Bosses some of the UK's biggest companies will have earned the equivalent of the average British worker's wage by the end of the day.
By 5.30pm on Wednesday, the median FTSE 100 CEOs' earnings for 2021 will surpass the median annual wage for a full-time worker in the UK - one hour more than they had to work last year, according to research by think tank High Pay Centre.
CEO pay levels have remained flat, according to the think tank's analysis, while UK workers pay has increased slightly, forcing CEOs to work 34 hours of the year to surpass median earnings compared to just 33 hours in 2020.
The organisation's review of FTSE 100 CEOs' earning for the financial year ending (FYE) 2019 median pay for top bosses is £3.61 million - the lowest level since 2011.
This is 119 times the median UK full-time worker salary of £30,353 and 145 times the median salary of all UK workers (£24,897).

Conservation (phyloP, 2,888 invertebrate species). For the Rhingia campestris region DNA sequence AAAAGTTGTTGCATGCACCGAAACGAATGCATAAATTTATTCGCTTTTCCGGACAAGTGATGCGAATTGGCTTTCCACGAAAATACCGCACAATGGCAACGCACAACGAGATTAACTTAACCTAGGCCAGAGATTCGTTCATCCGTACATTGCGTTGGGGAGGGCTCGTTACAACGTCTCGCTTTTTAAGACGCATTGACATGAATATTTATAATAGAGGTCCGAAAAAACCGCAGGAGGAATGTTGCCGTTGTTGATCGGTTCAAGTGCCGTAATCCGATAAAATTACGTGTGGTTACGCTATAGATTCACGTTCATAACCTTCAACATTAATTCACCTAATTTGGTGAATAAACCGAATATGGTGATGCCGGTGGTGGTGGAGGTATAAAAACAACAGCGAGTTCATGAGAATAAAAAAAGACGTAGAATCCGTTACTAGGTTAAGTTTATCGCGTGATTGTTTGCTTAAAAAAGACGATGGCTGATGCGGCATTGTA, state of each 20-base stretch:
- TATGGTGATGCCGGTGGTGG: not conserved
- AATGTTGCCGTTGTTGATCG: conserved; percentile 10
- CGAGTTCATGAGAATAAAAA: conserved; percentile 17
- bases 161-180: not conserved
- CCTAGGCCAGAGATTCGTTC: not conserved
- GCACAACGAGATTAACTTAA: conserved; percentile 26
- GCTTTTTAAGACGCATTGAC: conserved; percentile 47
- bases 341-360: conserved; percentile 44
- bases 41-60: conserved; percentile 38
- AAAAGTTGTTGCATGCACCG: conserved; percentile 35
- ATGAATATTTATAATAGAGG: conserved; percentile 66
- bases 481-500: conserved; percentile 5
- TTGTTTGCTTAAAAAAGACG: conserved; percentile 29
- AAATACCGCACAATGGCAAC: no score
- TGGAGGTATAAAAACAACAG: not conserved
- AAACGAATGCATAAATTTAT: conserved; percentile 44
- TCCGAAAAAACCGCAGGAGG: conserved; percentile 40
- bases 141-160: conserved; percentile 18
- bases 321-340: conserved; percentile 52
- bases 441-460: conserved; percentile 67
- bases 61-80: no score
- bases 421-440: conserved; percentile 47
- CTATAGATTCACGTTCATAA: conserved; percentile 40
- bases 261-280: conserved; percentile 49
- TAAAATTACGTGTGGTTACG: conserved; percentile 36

The findings are based on previous analysis of CEO pay disclosures in companies' annual reports, combined with government statistics showing pay levels across the UK economy.
But the most recent figures on CEO pay and UK full time workers’ annual earnings do not fully account for the impact of the coronavirus pandemic.
The organisation says 'High Pay Day 2021' highlights the impact on inequality on the public's health and wellbeing.
The gap between the typical UK worker and bosses of top firms has grown considerably in the last three decades, fuelled by the increasingly dominate role in the economy played by the finance industry.
Pay for top CEOs today is now about 120 times that of the typical UK worker. Estimates suggest it was around 50 times at the turn of the millennium or 20 times in the early 1980s.
Alongside the finance industry's dominance in the economy, the outsourcing of low-paid work and the decline of trade union membership have widened the gaps between those at the top and everybody else over recent decades.
The High Pay Centre said: "These figures will raise concern about the governance of big businesses and whether major employers are distributing pay in a way that rewards the contribution of different workers fairly.
"They should also prompt debate about the effects that high levels of inequality can have on social cohesion, crime, and public health and wellbeing."